Back when vaudeville was alive and well, Eddie Cantor and George Jessel were performing together. Mr. Cantor made an ad-lib that got a big laugh, and then Mr. Jessel made an ad-lib that got an even bigger laugh. Not knowing anything to say to get a bigger laugh than Mr. Jessel, Mr. Cantor took off a shoe and hit Mr. Jessel on the head with it. Upset, in part because of the huge laugh that Mr. Cantor had gotten by hitting him, Mr. Jessel started complaining to the audience, “Ladies and gentlemen, this so-called grown-up man, whom I have the misfortune to be working with, is so lacking in decorum, breeding, and intelligence, that when he was unable to think of a clever retort he had to descend to the lowest form of humor by taking off his shoe and striking me on the head. Only an insensitive oaf would sink so low.” Mr. Cantor had the perfect response to Mr. Jessel’s speech. He hit Mr. Jessel on the head with his shoe again.
British comedian David O’Doherty once performed in front of 40 people, 20 of whom were members of the Active Elderly Association, which meant that much of his audience were in their eighties. Unfortunately, his act was not meant for people in their eighties, so he was performing routines about iPhones and about spying on a naked lady doing aerobics when he was 12 years old. During intermission, he figured that all the old people would leave, but they were still present when he walked out for the second half of his act. He asked them, “Why are you still here?” One of the old people replied, “The bus doesn’t come to get us until 11.” He also used to do readings of children’s books in libraries. Ten minutes after he began reading one book, a small boy raised his hand and asked, “Does this get good soon?” Mr. O’Doherty says, “It was so profound. How many times—not just at a gig, but in a relationship or at a family get-together—have you wanted to raise your hand and ask that?”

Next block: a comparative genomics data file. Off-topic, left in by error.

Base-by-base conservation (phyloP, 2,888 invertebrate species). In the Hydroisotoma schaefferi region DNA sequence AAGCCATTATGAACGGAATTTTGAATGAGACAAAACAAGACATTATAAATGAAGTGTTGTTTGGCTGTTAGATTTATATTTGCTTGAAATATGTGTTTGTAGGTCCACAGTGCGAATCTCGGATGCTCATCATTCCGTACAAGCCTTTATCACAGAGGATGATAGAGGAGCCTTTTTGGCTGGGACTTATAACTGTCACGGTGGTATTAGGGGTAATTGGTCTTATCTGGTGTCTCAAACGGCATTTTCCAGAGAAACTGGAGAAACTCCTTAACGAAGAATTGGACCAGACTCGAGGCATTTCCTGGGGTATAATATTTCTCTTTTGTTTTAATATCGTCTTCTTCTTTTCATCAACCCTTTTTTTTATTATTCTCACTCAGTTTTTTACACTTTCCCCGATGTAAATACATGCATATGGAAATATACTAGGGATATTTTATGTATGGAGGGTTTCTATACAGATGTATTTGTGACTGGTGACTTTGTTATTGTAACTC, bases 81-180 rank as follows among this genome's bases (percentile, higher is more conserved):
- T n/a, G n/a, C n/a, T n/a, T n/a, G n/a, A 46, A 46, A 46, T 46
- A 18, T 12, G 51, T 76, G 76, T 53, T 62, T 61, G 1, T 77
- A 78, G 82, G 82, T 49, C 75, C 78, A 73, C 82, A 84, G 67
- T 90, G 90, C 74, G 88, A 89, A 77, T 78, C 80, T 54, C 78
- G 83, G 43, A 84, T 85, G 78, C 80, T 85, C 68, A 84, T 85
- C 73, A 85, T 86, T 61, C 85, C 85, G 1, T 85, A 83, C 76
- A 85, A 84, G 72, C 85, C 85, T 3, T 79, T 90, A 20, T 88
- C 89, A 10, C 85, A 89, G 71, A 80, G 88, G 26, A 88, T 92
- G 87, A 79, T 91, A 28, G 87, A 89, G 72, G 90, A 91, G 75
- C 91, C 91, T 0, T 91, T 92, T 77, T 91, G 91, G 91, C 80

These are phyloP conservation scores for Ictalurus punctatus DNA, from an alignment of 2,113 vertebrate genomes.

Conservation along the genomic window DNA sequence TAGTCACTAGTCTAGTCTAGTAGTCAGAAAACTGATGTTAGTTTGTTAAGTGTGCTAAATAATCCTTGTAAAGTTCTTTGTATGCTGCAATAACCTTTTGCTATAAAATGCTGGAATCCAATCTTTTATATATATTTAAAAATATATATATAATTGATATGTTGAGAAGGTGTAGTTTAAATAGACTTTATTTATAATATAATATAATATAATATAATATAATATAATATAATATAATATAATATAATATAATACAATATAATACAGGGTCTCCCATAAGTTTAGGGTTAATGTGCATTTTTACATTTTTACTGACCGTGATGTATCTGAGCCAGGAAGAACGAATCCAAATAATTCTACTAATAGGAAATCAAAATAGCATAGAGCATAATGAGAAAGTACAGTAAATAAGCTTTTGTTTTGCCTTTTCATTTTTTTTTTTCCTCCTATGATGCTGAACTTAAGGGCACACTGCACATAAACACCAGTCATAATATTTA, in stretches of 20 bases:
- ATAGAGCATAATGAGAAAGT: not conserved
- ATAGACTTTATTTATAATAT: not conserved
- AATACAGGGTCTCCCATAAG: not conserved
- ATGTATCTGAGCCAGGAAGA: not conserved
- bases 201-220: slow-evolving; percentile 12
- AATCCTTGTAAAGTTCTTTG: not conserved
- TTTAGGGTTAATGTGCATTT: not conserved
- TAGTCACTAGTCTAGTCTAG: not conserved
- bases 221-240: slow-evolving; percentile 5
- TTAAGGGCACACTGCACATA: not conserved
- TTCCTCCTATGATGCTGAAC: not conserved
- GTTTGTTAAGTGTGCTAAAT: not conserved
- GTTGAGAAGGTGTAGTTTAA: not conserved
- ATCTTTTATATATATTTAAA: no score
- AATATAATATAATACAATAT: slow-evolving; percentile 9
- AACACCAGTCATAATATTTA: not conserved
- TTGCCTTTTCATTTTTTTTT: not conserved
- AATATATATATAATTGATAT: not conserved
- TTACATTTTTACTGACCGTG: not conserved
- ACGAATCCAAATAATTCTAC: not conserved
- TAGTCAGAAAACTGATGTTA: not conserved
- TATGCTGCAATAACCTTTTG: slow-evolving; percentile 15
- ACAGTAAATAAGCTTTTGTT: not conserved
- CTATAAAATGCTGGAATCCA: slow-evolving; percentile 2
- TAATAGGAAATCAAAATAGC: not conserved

Sam Mayo was a British music-hall comedian who was popular for a time, but whose comedy fell out of favor and forced his retirement. After retiring, he used to stand outside of music halls listening to the applause given to other performers as tears ran down his cheeks.
Comedian Robin Williams earned great fame as Mork of the TV sitcom Mork and Mindy. Mork was an outer-space alien, and when Mr. Williams was asked at an audition to sit in a chair while in character as Mork, he did exactly that—and sat on his head. Fame really did come quickly. At an ice-skating rink, Mr. Williams stepped into a telephone booth to make a call. He was recognized by fans, who gawked at him through the glass. Mr. Williams says, “I felt like I was in the San Diego Zoo.”
Download free eBooks, including books for teachers, by David Bruce here:
Romance Books by Brenda Kennedy (Some Free)
Free PDF book: William Shakespeare’s Measure for Measure: A Retelling in Prose by David Bruce
Free PDF book: Honey Badger Goes to Hell — and Heaven by David Bruce
Check out the rest of